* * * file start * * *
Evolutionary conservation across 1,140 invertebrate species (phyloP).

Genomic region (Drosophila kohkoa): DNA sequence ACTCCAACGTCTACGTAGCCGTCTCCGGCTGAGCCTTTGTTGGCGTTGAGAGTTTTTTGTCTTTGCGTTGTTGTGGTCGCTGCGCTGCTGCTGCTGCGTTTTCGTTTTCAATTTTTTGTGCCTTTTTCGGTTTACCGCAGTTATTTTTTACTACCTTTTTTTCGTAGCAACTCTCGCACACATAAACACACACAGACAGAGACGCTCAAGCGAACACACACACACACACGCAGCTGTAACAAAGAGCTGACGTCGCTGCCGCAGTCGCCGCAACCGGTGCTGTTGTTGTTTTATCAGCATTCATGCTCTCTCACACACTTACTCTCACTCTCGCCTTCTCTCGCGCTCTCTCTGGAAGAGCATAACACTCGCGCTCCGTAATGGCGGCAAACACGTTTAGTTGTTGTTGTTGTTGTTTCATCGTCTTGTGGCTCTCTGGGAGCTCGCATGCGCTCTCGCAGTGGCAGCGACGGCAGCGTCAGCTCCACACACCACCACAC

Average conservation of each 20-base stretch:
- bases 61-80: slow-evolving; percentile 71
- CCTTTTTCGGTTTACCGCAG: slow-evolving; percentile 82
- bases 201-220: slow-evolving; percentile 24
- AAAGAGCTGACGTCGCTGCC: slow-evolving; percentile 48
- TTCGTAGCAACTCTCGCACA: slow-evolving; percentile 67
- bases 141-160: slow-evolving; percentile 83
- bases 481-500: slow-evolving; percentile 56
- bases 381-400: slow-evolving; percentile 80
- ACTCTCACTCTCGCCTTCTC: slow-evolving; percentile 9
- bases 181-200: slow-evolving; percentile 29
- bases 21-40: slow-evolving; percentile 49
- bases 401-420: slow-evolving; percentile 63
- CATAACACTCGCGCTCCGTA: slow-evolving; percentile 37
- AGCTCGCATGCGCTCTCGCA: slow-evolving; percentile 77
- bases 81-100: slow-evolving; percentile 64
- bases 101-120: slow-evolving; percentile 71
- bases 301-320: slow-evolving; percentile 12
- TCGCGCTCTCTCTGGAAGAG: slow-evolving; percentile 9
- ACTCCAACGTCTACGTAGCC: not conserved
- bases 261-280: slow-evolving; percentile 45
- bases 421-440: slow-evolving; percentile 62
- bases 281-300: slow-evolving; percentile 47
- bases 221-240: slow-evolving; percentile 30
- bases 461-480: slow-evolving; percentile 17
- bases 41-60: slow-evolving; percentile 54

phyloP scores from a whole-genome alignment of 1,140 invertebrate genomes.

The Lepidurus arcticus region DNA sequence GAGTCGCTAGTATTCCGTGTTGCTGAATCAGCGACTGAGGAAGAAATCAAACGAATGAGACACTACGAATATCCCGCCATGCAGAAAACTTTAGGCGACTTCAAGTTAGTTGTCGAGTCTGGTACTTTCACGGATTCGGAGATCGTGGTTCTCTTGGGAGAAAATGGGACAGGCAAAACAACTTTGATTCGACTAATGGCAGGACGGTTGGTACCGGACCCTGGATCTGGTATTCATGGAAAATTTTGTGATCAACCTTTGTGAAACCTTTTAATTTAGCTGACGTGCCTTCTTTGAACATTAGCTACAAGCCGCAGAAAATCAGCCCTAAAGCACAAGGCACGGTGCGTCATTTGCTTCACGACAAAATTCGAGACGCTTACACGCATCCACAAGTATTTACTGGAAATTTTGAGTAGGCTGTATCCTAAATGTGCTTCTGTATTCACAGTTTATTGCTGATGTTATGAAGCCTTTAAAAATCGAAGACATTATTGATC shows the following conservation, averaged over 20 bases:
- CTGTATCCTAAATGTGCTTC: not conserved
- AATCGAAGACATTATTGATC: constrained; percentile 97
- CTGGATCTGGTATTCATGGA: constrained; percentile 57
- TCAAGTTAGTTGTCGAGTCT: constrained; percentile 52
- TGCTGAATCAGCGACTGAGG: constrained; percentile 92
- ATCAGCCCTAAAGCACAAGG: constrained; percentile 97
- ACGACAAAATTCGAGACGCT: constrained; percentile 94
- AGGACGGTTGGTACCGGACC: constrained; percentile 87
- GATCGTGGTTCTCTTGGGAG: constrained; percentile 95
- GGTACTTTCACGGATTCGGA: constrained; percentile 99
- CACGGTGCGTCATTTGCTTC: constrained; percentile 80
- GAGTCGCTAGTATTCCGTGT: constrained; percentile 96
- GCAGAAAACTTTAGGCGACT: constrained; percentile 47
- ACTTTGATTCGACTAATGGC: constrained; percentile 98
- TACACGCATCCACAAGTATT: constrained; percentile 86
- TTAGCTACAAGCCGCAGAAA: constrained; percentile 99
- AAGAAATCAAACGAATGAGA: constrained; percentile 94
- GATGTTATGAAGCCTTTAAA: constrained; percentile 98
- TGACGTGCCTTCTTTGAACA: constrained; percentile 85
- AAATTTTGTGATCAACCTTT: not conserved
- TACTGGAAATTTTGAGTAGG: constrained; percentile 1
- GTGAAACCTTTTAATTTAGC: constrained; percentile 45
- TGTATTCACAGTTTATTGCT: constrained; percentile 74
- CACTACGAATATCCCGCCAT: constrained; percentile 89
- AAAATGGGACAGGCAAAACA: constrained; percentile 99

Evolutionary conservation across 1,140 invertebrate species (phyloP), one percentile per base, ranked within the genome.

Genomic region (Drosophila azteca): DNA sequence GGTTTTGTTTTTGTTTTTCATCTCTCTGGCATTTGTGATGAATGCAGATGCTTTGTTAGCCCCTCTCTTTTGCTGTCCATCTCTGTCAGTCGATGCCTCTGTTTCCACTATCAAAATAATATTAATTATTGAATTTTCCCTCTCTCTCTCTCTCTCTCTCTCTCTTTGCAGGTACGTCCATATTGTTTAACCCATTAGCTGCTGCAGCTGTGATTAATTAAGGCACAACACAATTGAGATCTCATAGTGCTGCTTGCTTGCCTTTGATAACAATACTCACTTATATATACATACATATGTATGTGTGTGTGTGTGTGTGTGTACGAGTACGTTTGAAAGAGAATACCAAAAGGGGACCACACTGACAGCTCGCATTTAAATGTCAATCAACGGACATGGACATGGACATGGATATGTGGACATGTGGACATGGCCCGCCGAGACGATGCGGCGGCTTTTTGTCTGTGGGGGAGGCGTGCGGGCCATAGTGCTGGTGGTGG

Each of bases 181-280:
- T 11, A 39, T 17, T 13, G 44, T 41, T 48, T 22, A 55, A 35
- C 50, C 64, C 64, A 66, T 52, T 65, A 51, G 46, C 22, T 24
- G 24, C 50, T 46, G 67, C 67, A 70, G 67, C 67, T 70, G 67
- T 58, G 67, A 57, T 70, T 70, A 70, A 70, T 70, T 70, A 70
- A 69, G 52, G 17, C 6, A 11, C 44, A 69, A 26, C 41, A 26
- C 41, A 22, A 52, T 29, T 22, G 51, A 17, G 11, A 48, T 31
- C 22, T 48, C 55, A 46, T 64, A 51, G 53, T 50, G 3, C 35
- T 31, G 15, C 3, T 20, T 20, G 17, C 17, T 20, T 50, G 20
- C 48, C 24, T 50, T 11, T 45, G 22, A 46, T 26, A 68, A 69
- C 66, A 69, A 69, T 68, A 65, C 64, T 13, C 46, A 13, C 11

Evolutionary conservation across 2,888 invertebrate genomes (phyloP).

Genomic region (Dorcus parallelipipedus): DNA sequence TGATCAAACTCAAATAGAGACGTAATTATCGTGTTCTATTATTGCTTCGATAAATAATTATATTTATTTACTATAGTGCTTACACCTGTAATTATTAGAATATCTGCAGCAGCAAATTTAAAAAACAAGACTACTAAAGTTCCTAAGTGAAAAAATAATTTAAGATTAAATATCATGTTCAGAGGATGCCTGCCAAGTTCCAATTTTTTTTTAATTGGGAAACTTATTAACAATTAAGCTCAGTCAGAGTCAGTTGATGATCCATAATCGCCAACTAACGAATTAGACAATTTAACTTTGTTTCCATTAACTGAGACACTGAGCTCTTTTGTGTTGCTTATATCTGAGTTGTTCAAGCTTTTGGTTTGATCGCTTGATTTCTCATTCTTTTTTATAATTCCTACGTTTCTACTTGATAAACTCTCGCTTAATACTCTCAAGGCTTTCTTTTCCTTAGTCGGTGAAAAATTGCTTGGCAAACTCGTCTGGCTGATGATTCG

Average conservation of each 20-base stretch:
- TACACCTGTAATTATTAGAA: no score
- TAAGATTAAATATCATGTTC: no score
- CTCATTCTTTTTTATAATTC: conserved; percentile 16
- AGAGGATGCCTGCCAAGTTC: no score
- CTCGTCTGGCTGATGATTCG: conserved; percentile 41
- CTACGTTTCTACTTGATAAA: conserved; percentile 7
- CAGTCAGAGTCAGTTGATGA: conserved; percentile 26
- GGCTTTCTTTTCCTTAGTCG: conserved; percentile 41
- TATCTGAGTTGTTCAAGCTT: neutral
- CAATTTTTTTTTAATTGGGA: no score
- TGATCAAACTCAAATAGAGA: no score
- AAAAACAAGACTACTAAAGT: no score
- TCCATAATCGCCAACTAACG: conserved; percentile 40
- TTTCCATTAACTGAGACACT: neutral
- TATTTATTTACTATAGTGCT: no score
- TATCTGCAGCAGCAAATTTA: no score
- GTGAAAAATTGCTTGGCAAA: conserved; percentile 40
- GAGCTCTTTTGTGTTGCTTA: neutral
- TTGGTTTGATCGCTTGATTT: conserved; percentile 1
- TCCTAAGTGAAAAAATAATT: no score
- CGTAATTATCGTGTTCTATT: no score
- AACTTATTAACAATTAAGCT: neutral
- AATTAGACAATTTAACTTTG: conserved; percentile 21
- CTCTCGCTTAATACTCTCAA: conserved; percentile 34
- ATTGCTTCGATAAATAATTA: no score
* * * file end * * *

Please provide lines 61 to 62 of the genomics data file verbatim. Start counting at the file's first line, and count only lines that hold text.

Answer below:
- G 24, C 50, T 46, G 67, C 67, A 70, G 67, C 67, T 70, G 67
- T 58, G 67, A 57, T 70, T 70, A 70, A 70, T 70, T 70, A 70